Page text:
The story was outstanding and the author placed the listener into the Post-WW2 era of occupied Germany and Austria. The characters were also excellent and the author took full advantage of the mix of nationalities and occupational personalities. The tenor of the narrative was a little too harsh at times and this was enhanced by the cadences of the narrator. However, this is a part of the "gumshoe" persona, so most folks who enjoy this kind of detective story would not be put off by it. For me, the book was set well and the characters were vivid and entertaining, so it was well worth the purchase and the time.
I enjoyed "The Snowman" from several angles. One of the most appealing characteristics of this detective is that he fails to check things out that you know he is smart enough to have considered but didn't. It is frustrating if you see a path which appears clear but which he does not ponder, but that also makes his character more believable and appealing than most fictional detectives. And he character is at least a third of the story with Hole. This makes his slips an appealing part of the story most of the time. In any event, it is a great read to follow his endeavors to solve the case. Perhaps I did not enjoy this book as much as I did "The Rebreast" because "Redbreast" dipped into a past which has received scant coverage in the US. Setting that aside, "The Snowman" proved an excellent listen and had some very eerie and tense scenes in it. Nesbo developed a compelling plot and Hole is terribly interesting character. I like Sach's reading too. His syncopated rhythm fits the narrative so well that the story seems to flow perfectly with the cadence. Some of his pronunciations are questionable, but overall if I could only keep the one, I would keep his clipped words and drum-beat meter. Overall, this is a great story. Sach's reading is perfect for Hole and Harry is a great fictional character to follow. The other characters have a keen development in the story line. The scenes are well-developed and very tight. The settings could be improved in some instances, but overall they are well-done (again, as compared to "Redbreast," they are not outstanding. I highly recommend this book though, I did not find it as appealing as some of Nesbo's other efforts.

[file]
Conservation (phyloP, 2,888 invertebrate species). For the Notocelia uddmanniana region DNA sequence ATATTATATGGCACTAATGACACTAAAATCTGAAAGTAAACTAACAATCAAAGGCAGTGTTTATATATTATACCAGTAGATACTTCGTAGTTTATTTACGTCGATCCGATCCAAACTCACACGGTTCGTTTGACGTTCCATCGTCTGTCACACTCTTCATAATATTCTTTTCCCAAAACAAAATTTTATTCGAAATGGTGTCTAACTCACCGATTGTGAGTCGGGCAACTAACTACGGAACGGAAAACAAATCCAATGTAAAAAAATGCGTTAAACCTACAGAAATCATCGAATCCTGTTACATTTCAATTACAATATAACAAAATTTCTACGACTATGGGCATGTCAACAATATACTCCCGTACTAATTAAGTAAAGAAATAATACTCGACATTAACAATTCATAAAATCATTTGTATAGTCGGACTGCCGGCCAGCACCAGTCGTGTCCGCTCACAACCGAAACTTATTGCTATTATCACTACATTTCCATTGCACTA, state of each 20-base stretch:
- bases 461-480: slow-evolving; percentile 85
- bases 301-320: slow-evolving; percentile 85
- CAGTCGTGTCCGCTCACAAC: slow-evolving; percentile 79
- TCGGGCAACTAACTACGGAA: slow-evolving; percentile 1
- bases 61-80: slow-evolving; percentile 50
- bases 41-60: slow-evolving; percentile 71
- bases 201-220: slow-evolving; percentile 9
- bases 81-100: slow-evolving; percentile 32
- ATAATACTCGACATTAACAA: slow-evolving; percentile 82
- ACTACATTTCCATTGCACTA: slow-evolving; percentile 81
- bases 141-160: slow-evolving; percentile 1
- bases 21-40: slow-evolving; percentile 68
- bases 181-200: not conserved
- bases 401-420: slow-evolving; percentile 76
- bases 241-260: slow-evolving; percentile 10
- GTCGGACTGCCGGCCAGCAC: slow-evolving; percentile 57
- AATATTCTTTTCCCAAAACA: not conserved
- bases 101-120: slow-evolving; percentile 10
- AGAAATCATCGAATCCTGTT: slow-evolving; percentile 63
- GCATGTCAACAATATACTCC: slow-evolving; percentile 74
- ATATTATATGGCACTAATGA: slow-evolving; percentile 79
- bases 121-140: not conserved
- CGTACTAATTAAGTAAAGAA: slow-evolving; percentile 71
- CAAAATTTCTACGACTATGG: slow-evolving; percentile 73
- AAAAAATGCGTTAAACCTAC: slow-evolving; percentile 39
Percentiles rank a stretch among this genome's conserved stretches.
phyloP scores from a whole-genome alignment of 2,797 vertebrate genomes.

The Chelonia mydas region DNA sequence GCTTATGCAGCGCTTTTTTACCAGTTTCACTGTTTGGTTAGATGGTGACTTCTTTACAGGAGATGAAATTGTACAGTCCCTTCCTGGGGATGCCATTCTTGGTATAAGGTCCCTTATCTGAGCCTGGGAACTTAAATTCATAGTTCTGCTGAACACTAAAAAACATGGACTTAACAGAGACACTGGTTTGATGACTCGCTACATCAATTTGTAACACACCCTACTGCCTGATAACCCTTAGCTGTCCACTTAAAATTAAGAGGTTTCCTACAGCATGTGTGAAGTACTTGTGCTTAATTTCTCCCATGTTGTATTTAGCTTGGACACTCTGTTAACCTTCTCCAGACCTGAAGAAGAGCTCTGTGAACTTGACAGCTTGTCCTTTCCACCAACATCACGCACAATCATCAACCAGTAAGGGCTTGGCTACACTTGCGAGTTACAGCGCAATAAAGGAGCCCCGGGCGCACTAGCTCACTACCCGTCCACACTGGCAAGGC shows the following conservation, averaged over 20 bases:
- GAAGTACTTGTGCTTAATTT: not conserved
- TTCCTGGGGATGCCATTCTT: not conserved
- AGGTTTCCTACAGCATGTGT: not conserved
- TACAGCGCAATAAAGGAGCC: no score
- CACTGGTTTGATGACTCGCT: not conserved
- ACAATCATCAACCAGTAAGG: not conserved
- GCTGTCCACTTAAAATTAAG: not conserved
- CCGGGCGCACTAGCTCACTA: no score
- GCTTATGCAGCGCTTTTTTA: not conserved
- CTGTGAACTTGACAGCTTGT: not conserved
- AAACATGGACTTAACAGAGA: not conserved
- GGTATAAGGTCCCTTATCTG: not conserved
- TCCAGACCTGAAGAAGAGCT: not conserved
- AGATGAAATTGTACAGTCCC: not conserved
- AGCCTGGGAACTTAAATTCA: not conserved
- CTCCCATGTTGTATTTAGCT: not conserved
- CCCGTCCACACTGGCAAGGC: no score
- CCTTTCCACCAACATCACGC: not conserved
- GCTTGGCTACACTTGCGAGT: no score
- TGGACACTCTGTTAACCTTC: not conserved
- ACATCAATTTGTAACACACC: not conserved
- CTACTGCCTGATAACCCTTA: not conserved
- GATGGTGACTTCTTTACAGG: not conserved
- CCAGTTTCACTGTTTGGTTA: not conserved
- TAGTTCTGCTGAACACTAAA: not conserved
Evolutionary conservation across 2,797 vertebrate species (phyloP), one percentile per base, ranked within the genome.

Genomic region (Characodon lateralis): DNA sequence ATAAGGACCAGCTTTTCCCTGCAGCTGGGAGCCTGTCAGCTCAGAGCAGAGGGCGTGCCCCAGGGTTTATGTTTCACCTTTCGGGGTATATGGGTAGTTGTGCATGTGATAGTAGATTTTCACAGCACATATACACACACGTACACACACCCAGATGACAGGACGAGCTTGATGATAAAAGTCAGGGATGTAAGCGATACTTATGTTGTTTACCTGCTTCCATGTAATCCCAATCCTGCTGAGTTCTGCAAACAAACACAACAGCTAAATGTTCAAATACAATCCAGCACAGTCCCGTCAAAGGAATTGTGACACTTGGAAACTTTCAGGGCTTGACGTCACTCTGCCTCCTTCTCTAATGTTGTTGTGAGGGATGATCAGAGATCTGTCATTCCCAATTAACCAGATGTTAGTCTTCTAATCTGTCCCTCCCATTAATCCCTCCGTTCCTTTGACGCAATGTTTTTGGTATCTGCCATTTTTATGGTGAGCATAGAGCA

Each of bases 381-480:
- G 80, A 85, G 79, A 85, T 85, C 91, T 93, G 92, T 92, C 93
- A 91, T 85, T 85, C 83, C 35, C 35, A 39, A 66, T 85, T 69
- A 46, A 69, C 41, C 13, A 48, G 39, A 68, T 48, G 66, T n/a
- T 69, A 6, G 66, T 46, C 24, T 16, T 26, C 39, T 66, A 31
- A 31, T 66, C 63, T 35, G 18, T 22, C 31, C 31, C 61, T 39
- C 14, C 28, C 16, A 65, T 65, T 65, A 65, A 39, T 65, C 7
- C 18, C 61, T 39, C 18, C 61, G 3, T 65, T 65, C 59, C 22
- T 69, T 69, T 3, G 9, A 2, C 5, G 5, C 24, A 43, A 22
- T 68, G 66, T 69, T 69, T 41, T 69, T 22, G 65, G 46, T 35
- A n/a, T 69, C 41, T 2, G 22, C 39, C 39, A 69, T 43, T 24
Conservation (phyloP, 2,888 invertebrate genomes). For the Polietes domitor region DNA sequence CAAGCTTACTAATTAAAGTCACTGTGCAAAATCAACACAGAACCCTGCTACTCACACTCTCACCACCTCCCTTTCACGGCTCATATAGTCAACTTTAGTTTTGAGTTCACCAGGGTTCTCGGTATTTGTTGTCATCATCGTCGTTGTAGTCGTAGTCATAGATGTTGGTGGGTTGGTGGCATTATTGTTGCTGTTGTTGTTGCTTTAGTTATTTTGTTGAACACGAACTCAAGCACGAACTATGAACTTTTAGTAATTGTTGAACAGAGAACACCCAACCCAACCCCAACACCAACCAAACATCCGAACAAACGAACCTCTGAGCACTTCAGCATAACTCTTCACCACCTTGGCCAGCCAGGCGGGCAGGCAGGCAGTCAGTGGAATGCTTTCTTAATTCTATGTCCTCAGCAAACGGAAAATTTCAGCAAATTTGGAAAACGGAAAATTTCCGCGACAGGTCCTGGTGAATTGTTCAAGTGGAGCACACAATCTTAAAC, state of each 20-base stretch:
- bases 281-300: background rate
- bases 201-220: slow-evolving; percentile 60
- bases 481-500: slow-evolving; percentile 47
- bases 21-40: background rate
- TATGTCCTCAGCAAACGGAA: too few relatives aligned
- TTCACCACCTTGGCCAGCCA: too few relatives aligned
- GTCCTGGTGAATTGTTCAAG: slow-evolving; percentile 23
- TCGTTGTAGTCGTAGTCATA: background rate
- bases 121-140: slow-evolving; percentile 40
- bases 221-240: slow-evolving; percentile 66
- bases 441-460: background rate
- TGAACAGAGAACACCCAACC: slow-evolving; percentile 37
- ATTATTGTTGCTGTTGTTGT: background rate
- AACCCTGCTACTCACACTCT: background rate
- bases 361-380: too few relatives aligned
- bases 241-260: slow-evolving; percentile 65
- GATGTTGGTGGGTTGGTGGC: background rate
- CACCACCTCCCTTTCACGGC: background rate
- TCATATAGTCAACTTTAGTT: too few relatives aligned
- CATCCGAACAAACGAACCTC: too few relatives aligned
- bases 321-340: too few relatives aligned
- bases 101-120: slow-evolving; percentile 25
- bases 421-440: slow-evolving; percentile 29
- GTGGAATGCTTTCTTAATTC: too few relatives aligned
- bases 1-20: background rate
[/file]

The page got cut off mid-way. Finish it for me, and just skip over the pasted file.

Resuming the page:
The book started out kind of even/even as far as what I expected. I puzzled out the guilt pretty quickly as far as the story went, however, there were twists I did not see coming at all. As the story developed, it simply just kept getting better. Same with the settings.
As in my last review of a Gunther novel, the reader seemed terse and brisk. In this tale it was less of a problem for me though. It fit very well with the story line. Again, Kerr has made a historical setting come alive in his narrative. Many of the characters were not as developed or as interesting as those in "A German Requiem" and the period does not interest me as much. But the story is as great, if not better than the latter. So far, Kerr's Gunther novels have been worth the money and the time spent.
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